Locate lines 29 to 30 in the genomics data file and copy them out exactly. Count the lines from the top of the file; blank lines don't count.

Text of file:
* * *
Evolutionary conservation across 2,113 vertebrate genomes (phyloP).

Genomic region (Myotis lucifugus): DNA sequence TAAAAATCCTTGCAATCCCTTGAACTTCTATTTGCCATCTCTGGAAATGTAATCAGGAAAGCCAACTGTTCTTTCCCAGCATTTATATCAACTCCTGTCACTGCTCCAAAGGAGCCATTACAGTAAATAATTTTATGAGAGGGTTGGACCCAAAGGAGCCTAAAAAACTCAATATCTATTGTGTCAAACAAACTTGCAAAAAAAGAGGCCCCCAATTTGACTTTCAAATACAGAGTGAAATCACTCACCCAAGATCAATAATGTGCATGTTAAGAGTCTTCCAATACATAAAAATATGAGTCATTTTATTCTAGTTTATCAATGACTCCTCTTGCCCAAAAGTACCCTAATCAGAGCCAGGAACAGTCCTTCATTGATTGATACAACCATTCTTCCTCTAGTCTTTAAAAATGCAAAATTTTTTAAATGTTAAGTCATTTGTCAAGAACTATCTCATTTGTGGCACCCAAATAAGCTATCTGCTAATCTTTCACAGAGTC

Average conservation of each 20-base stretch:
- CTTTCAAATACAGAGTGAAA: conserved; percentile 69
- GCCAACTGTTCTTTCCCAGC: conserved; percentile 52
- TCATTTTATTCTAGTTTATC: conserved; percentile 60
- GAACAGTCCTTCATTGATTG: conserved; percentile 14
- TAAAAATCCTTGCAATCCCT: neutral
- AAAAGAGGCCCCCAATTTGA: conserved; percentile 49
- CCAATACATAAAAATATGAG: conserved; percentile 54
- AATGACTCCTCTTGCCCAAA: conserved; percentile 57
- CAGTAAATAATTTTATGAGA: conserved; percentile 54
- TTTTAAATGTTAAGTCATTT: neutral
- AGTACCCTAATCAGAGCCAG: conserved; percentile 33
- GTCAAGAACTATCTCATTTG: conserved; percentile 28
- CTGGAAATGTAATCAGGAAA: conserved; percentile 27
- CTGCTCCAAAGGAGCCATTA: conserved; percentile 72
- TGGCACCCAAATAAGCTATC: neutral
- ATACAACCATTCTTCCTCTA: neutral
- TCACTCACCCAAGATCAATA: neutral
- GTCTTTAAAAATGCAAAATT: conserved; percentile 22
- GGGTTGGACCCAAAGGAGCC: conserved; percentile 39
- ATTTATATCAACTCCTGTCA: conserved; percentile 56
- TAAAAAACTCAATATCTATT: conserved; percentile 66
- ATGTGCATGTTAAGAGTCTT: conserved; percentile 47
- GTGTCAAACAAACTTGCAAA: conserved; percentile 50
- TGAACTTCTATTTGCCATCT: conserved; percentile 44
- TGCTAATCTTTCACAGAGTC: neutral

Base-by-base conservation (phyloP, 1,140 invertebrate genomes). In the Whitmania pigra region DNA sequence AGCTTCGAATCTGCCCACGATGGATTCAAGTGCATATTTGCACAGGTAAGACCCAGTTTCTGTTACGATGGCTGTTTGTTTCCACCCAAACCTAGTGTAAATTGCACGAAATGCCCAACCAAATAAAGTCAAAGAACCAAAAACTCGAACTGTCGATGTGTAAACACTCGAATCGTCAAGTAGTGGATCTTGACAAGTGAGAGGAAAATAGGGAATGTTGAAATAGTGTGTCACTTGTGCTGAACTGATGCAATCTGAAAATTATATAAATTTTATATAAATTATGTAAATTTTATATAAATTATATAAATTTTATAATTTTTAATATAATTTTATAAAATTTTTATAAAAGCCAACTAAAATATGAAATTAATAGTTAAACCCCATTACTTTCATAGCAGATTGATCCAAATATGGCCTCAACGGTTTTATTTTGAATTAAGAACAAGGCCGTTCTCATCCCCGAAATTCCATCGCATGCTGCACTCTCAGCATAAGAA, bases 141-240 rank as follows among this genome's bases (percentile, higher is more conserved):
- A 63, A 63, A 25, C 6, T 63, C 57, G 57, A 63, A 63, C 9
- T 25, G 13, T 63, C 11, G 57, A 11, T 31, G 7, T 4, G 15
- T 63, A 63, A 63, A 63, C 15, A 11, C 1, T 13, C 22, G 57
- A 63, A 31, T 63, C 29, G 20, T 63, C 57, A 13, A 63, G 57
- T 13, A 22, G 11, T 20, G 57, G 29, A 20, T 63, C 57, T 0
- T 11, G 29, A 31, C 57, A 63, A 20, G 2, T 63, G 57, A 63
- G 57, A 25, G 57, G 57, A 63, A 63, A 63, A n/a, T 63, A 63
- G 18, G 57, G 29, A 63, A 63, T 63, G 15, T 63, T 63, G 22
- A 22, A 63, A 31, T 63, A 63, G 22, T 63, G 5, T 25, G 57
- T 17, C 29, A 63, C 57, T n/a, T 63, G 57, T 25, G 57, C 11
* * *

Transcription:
Base-by-base conservation (phyloP, 1,140 invertebrate genomes). In the Whitmania pigra region DNA sequence AGCTTCGAATCTGCCCACGATGGATTCAAGTGCATATTTGCACAGGTAAGACCCAGTTTCTGTTACGATGGCTGTTTGTTTCCACCCAAACCTAGTGTAAATTGCACGAAATGCCCAACCAAATAAAGTCAAAGAACCAAAAACTCGAACTGTCGATGTGTAAACACTCGAATCGTCAAGTAGTGGATCTTGACAAGTGAGAGGAAAATAGGGAATGTTGAAATAGTGTGTCACTTGTGCTGAACTGATGCAATCTGAAAATTATATAAATTTTATATAAATTATGTAAATTTTATATAAATTATATAAATTTTATAATTTTTAATATAATTTTATAAAATTTTTATAAAAGCCAACTAAAATATGAAATTAATAGTTAAACCCCATTACTTTCATAGCAGATTGATCCAAATATGGCCTCAACGGTTTTATTTTGAATTAAGAACAAGGCCGTTCTCATCCCCGAAATTCCATCGCATGCTGCACTCTCAGCATAAGAA, bases 141-240 rank as follows among this genome's bases (percentile, higher is more conserved):
- A 63, A 63, A 25, C 6, T 63, C 57, G 57, A 63, A 63, C 9